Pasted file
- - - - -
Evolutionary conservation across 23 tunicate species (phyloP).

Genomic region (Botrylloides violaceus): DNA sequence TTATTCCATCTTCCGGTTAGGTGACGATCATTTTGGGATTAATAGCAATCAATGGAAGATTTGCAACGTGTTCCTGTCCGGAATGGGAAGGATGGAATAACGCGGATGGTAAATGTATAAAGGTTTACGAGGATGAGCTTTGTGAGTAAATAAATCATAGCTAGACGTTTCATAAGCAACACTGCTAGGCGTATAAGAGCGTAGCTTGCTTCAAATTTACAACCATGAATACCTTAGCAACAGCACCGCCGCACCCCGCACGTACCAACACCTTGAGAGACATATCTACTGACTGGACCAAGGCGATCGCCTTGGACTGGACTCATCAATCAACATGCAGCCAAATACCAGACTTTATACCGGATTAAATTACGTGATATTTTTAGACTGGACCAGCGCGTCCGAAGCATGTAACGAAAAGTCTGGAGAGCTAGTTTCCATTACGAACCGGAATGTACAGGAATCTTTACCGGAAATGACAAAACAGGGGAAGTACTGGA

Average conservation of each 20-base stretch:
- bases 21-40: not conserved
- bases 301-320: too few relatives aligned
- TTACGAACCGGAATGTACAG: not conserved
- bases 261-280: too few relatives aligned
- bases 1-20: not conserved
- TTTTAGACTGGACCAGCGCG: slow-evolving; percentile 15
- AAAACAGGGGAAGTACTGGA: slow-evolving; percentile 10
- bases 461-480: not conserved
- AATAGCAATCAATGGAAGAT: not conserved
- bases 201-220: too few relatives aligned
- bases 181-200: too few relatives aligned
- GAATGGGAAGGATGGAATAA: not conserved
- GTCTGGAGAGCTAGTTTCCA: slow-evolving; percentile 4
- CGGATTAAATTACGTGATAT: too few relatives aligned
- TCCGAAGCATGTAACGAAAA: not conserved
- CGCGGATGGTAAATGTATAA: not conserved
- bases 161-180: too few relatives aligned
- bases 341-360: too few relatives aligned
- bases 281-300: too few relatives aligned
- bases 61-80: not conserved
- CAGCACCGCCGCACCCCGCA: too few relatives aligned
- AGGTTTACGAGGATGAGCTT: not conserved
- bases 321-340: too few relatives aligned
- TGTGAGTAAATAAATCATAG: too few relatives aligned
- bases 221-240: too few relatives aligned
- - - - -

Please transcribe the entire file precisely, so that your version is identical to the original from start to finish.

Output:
Evolutionary conservation across 23 tunicate species (phyloP).

Genomic region (Botrylloides violaceus): DNA sequence TTATTCCATCTTCCGGTTAGGTGACGATCATTTTGGGATTAATAGCAATCAATGGAAGATTTGCAACGTGTTCCTGTCCGGAATGGGAAGGATGGAATAACGCGGATGGTAAATGTATAAAGGTTTACGAGGATGAGCTTTGTGAGTAAATAAATCATAGCTAGACGTTTCATAAGCAACACTGCTAGGCGTATAAGAGCGTAGCTTGCTTCAAATTTACAACCATGAATACCTTAGCAACAGCACCGCCGCACCCCGCACGTACCAACACCTTGAGAGACATATCTACTGACTGGACCAAGGCGATCGCCTTGGACTGGACTCATCAATCAACATGCAGCCAAATACCAGACTTTATACCGGATTAAATTACGTGATATTTTTAGACTGGACCAGCGCGTCCGAAGCATGTAACGAAAAGTCTGGAGAGCTAGTTTCCATTACGAACCGGAATGTACAGGAATCTTTACCGGAAATGACAAAACAGGGGAAGTACTGGA

Average conservation of each 20-base stretch:
- bases 21-40: not conserved
- bases 301-320: too few relatives aligned
- TTACGAACCGGAATGTACAG: not conserved
- bases 261-280: too few relatives aligned
- bases 1-20: not conserved
- TTTTAGACTGGACCAGCGCG: slow-evolving; percentile 15
- AAAACAGGGGAAGTACTGGA: slow-evolving; percentile 10
- bases 461-480: not conserved
- AATAGCAATCAATGGAAGAT: not conserved
- bases 201-220: too few relatives aligned
- bases 181-200: too few relatives aligned
- GAATGGGAAGGATGGAATAA: not conserved
- GTCTGGAGAGCTAGTTTCCA: slow-evolving; percentile 4
- CGGATTAAATTACGTGATAT: too few relatives aligned
- TCCGAAGCATGTAACGAAAA: not conserved
- CGCGGATGGTAAATGTATAA: not conserved
- bases 161-180: too few relatives aligned
- bases 341-360: too few relatives aligned
- bases 281-300: too few relatives aligned
- bases 61-80: not conserved
- CAGCACCGCCGCACCCCGCA: too few relatives aligned
- AGGTTTACGAGGATGAGCTT: not conserved
- bases 321-340: too few relatives aligned
- TGTGAGTAAATAAATCATAG: too few relatives aligned
- bases 221-240: too few relatives aligned